Ronin takes the concept of the generic spy thriller to new heights. In the post-Cold War atmosphere, it doesn’t matter who the bad guys are (as long as they’re sufficiently bad), nor who the good guys are (as long as they’re sufficiently good). Ronin depicts a group of people with indeterminate motives working for unknown parties to achieve an obscure goal. It doesn’t really matter what the ends are…Ronin is primarily interested in the means used to get there. And, surprisingly, given how little is actually revealed, Ronin turns out to be an impressive thriller.
As we are informed in some clumsy prologue text: Ronin is the term used to describe masterless samurai…or in this case disfranchised cold warriors. Brought together as sort of a mercenary Mission: Impossible group, these renegade ex-CIA, ex-KGB, and ex-(insert spy agency here) agents are assigned an obscure but dangerous task: to retrieve the ultimate MacGuffin: a mysterious, and heavily guarded, case. What’s in the case? That information is on a need to know basis only. Besides, it’s unimportant…all that they (and we) need to know is that many people are willing to pay a high price (and kill an even higher number of people) to possess it.
Acting on behalf of the mysterious Seamus (Jonathan Pryce), Dierdre (Natascha McElhone) draws together a diverse group of ex-spies to capture the case. Chief among them is Sam (Robert DeNiro), an experienced agent who is likely ex-CIA, and who has survived on his well-honed instincts. Vincent (Jean Reno) is an equipment man, with his fingers dipped into the black market. Gregor (Stellan Skarsgård), East German ex-KGB, is an electronics expert, Larry (Skipp Suddeth) is the expert driver, and Spence (Sean Bean) is a roguish weaponry specialist.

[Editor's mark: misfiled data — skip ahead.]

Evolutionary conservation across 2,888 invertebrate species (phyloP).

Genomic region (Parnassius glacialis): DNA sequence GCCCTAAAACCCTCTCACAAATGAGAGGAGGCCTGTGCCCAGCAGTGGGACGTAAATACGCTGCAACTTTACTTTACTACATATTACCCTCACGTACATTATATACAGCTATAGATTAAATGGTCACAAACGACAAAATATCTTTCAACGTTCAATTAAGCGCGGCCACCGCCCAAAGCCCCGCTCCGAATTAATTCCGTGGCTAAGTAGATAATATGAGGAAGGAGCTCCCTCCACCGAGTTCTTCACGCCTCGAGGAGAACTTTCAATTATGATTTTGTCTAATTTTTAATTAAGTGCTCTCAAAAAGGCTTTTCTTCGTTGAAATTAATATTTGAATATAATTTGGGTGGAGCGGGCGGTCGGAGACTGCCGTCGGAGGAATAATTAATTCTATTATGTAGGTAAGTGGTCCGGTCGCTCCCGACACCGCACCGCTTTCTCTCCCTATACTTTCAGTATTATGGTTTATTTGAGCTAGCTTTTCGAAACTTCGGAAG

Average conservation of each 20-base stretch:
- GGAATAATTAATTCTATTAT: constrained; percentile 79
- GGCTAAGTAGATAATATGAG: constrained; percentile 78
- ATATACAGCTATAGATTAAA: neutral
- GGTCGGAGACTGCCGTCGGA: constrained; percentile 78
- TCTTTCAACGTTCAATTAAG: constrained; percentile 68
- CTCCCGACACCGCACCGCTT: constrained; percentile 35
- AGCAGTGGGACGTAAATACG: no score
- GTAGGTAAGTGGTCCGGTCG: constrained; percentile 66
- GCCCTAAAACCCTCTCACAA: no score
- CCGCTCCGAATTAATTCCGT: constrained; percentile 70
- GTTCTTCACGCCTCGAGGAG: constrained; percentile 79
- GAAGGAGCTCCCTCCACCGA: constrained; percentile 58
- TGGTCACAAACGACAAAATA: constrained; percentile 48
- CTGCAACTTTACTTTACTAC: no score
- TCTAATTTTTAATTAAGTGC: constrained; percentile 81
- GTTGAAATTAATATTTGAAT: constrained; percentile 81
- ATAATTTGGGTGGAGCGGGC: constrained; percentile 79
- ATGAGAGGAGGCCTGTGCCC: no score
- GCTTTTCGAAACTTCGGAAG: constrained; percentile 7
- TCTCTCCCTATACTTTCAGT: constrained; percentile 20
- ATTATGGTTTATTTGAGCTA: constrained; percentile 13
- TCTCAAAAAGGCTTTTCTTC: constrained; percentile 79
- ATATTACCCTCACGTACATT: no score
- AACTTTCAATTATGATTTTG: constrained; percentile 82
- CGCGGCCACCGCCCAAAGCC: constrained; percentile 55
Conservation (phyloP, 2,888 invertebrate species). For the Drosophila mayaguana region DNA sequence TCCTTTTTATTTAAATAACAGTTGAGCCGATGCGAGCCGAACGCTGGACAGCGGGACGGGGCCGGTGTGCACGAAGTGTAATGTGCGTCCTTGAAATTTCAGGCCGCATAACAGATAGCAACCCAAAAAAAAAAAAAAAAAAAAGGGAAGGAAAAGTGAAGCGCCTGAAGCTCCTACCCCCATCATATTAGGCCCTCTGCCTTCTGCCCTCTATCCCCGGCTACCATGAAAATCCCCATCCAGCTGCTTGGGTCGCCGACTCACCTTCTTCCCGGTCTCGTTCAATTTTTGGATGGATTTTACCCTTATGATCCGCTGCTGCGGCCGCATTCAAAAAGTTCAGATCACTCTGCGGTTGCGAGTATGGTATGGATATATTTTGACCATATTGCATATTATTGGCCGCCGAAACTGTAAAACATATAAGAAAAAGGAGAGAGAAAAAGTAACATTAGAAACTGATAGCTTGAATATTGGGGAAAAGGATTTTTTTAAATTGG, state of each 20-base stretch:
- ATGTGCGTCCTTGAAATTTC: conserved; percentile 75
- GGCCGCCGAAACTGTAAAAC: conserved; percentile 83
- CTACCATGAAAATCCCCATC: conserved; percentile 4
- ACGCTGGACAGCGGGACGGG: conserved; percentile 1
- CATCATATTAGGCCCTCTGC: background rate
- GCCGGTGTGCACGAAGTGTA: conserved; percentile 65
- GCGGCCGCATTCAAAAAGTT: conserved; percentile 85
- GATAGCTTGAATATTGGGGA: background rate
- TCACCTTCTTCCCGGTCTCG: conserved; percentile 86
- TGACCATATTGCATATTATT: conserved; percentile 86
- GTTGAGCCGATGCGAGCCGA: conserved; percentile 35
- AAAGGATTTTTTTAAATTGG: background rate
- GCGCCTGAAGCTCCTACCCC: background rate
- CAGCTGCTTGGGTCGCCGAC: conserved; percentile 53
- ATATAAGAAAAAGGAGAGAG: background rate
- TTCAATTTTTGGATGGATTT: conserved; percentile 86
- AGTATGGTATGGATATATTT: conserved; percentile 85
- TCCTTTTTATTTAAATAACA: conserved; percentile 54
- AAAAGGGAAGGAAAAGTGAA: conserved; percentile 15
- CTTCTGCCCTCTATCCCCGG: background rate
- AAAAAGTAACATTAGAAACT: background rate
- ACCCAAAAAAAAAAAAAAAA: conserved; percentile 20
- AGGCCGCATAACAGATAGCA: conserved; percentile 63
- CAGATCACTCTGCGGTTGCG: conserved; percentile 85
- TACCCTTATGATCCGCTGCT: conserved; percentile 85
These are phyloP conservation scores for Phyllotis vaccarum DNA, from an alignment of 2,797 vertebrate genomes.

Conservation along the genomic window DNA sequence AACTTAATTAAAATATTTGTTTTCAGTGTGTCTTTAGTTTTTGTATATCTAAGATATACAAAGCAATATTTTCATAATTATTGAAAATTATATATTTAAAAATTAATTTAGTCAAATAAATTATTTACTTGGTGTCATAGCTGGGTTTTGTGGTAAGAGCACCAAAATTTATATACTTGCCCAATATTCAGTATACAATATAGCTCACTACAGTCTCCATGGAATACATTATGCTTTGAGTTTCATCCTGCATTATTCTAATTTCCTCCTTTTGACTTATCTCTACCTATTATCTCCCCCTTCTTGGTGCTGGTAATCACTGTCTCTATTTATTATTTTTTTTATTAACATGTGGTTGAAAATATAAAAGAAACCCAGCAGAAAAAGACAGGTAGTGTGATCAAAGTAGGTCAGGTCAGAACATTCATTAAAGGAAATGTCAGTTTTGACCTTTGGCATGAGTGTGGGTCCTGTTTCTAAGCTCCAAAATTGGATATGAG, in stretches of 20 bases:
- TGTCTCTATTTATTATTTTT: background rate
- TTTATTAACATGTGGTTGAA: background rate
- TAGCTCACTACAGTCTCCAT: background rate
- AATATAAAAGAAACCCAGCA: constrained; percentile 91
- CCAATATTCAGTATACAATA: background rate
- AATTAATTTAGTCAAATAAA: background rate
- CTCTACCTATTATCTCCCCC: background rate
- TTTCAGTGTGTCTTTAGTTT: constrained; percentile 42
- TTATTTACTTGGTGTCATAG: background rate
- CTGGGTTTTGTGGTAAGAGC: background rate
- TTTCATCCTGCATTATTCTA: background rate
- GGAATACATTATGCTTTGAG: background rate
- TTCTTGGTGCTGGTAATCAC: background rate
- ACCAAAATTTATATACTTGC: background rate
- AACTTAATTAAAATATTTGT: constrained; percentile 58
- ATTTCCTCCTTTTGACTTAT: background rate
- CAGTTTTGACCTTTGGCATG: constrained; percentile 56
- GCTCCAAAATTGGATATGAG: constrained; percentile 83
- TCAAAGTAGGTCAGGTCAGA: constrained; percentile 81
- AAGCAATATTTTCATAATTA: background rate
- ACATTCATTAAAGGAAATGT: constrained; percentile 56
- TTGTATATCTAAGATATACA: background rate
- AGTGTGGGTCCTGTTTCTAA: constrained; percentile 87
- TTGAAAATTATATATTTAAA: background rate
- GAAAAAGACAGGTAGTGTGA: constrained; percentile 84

Due to the secrecy involved, we never learn too many details about any of the gang…much less about their mission. This is a spy movie stripped to its barest essentials. There’s no fat here. You’ve got car chases, gun fights, swarms of double crosses and plenty of intrigue…all without the unnecessary complications of plot or characterization. But has some muscle been stripped away as well?
The film thrives on its heart-pounding action sequences, which mostly live up to their billing. However, some of the scenes are so intense that they border on parody. The casual slaughter of innocents is done by both good guys and bad, and seems to be mere punctuation to underscore the seriousness of all involved. But, at times, the film seems to draw from the well of excess once too often.
At least there are some good actors at play here…actors so charismatic that they don’t really need strong characters to hold our attention. DeNiro is simply magnetizing in his portrayal of a desperate ex-spy. Jean Reno and Stellan Skarsgård are also impressive. Natascha McElhone is slightly disappointing, but that is mostly in comparison to the other great talent here.
Ronin is not a film that you will think upon for days afterward, but you’ll certainly have a good time while you’re watching it.